Internet for Everyone in Cuba: Myth and RealityMarch 1, 2016 | Print |
Yenisel Rodriguez Perez
HAVANA TIMES — It looks as though definitive steps will finally be taken to make Internet services widely accessible in Cuba. Much pressure has built up around this issue, so we can imagine a heated dispute between different power groups on the island behind the scenes.
Is there anyone who doubts cyberspace is the political stage where the country’s sociopolitical and economic future will be defined?
To speak of a Cuban civil society and to assign it a leading role in this struggle is to be naïve. “Civil society” is still a euphemism in Cuba.
The concept of “civil society” is used to refer to actions by the people aimed at applying pressure on the government, initiatives that are minimally effective, undertaken by individuals or small groups, all minorities and invisible at neighborhood level.
Despite having defined political aims, these initiatives do not have much of a sociopolitical impact owing to the atomization of our society and the high level of depoliticization that characterizes the popular imaginary.
It would be more exact to conceive of interest groups associated to power centers (and this may still be too optimistic), because, beyond all other considerations, it is undeniable that the steps being taken to make Internet services widely accessible reflect the consolidation of neoliberal and pro-right tendencies in Cuba’s political panorama.
We could think of a map that locates a passive and a leading opposition, distinguishing those who long for the kind of total connectivity that would facilitate the complete overthrow of the Castro regime, in the style of the Arab Spring.
Then we have those who are solely interested in preserving the status quo, on the basis of disinformation and the centralization of global information flows, represented by the government gerontocracy and its lackeys.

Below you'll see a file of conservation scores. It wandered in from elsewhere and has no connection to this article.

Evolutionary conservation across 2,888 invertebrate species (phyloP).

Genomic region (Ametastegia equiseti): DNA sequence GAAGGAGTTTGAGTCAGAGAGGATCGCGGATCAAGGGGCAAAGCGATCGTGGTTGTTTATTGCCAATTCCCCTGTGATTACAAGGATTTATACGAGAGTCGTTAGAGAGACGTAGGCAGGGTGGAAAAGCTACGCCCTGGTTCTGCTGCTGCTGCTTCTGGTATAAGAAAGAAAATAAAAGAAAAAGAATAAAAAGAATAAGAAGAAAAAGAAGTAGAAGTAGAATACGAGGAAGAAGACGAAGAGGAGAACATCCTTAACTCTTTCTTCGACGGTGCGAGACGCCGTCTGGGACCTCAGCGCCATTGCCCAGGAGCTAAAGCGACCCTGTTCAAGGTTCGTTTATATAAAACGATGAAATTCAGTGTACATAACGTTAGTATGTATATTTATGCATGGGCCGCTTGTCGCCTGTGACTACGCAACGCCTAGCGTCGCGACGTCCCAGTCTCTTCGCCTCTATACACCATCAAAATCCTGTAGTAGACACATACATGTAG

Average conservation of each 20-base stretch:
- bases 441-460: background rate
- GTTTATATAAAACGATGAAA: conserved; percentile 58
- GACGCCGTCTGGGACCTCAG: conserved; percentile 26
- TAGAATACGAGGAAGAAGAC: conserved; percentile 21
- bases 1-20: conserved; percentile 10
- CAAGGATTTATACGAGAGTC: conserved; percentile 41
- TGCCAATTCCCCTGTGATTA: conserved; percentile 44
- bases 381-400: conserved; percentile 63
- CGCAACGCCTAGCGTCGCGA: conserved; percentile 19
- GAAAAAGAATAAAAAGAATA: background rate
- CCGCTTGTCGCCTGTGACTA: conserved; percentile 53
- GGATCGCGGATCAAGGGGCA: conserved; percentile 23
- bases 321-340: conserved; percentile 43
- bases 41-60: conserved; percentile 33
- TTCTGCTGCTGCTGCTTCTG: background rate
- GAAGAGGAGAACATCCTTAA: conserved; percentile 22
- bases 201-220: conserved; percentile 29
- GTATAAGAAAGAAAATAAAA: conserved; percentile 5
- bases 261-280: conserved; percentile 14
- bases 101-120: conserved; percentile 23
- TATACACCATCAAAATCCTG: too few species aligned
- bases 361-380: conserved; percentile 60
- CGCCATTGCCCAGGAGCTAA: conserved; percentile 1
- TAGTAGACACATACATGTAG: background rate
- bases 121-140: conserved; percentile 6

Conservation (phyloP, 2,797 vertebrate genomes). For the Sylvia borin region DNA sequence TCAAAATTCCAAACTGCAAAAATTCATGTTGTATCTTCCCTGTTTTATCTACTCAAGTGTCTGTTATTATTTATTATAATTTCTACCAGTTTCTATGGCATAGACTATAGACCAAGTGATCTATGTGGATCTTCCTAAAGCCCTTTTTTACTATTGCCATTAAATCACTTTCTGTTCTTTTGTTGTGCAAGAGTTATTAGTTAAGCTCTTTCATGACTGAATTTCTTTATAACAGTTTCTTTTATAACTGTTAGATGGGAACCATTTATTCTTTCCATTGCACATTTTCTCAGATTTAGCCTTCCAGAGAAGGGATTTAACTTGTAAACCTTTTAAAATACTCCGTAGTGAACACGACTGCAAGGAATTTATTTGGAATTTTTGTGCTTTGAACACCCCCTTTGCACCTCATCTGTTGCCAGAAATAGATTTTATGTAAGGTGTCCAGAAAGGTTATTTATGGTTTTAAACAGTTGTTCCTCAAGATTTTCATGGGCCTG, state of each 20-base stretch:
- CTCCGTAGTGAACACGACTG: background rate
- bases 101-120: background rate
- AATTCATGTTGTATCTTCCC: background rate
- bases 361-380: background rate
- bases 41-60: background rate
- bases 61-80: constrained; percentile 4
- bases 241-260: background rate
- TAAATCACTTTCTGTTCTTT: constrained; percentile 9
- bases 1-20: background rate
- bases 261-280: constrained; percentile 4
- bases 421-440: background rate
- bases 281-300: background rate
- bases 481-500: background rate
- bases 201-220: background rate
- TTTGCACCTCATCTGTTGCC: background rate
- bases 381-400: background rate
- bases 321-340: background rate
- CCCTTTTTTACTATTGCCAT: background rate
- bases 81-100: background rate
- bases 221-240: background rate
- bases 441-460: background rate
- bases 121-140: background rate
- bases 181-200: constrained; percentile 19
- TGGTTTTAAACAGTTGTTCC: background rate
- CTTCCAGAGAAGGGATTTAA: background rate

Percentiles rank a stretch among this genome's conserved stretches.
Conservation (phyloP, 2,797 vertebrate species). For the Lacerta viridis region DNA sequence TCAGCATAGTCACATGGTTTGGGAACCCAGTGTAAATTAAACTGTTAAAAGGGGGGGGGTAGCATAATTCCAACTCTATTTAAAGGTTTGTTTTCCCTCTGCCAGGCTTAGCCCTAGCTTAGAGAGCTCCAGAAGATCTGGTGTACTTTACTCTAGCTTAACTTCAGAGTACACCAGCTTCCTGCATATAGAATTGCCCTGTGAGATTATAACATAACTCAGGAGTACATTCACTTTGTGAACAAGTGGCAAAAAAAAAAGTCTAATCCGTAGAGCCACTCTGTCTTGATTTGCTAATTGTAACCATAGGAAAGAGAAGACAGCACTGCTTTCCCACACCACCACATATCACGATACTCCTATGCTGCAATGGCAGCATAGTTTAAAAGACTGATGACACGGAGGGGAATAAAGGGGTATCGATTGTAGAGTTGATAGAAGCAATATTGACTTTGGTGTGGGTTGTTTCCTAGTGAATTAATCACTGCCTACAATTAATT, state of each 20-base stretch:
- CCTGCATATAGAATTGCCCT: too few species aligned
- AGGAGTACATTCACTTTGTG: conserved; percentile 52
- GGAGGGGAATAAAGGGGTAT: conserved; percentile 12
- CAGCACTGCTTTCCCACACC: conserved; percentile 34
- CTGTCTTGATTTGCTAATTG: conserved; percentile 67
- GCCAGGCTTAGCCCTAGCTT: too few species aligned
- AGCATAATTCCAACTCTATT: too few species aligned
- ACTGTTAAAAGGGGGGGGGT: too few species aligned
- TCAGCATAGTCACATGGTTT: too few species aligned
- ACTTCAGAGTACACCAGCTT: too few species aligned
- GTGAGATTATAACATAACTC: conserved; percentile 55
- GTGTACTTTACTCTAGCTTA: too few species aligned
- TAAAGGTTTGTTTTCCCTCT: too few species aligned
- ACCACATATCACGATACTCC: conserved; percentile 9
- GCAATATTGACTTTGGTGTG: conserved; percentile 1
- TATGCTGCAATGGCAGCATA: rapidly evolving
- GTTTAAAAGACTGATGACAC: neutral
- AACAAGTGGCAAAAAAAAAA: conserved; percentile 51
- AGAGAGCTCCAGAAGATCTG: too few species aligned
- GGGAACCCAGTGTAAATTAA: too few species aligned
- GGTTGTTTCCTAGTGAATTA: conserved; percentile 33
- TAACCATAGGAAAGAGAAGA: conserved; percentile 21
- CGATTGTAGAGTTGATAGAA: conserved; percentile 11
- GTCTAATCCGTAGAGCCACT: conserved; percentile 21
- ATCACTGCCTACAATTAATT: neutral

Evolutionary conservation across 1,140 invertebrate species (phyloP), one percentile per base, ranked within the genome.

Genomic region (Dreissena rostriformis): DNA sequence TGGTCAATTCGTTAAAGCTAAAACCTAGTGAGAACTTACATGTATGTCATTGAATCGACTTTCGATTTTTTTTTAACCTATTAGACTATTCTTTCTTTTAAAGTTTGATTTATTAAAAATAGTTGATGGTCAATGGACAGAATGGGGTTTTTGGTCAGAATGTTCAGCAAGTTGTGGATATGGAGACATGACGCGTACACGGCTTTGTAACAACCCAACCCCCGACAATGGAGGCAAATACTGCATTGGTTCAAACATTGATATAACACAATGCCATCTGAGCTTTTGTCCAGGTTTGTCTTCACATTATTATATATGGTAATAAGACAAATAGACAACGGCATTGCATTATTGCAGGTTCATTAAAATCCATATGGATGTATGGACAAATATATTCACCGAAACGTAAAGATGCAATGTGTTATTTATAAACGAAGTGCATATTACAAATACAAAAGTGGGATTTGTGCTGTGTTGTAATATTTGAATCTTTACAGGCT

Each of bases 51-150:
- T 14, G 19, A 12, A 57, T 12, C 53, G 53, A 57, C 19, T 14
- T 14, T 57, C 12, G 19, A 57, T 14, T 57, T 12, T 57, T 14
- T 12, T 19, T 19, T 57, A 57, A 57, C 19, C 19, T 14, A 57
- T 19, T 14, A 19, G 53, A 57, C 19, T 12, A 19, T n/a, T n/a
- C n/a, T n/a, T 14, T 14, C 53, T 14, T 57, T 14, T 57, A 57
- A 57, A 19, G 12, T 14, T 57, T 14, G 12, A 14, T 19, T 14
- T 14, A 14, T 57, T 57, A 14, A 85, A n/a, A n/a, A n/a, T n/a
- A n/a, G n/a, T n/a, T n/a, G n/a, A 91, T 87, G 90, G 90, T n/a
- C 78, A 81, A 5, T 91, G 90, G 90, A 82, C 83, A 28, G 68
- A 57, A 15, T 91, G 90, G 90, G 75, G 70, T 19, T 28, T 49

Last but not least, the reformists come into the scene, interested in more or less broad and orderly reforms in connection to Internet access, calling for efficient and “democratic” government control, longing for that center-right capitalism that is unfeasible in a world shaken by all manner of crises.
I wonder about the revolutionary left, about Cuban anarchism. Is there a road traced by resistance and recycling, through which we could direct all our strength to move towards a future of greater access to global networks? Will we be able to take advantage of the cracks left by the powerful in their political games and the struggle of all against all?
Personally, I have been adjusting my expectations in connection with these matters. I know the Internet is not a magic lamp that grants us three wishes, much less when such wishes have political ends.
Technology may set its sights on the distant horizon, but, ultimately, it is anchored to daily social relations, which we may ironically call “analogic.”
What we are unable to address through social praxis, in the face-to-face dealings among individuals, before the social institutions of immediate surroundings, no Facebook, Twitter or Saint Google is going to solve.
I have come across little political culture on the Internet. On the contrary, I have run into the same realities I can see through my window, on any street in my dirty and poetic neighborhood: plenty of gossiping and plenty of cussing.
Let us aim our weapons well!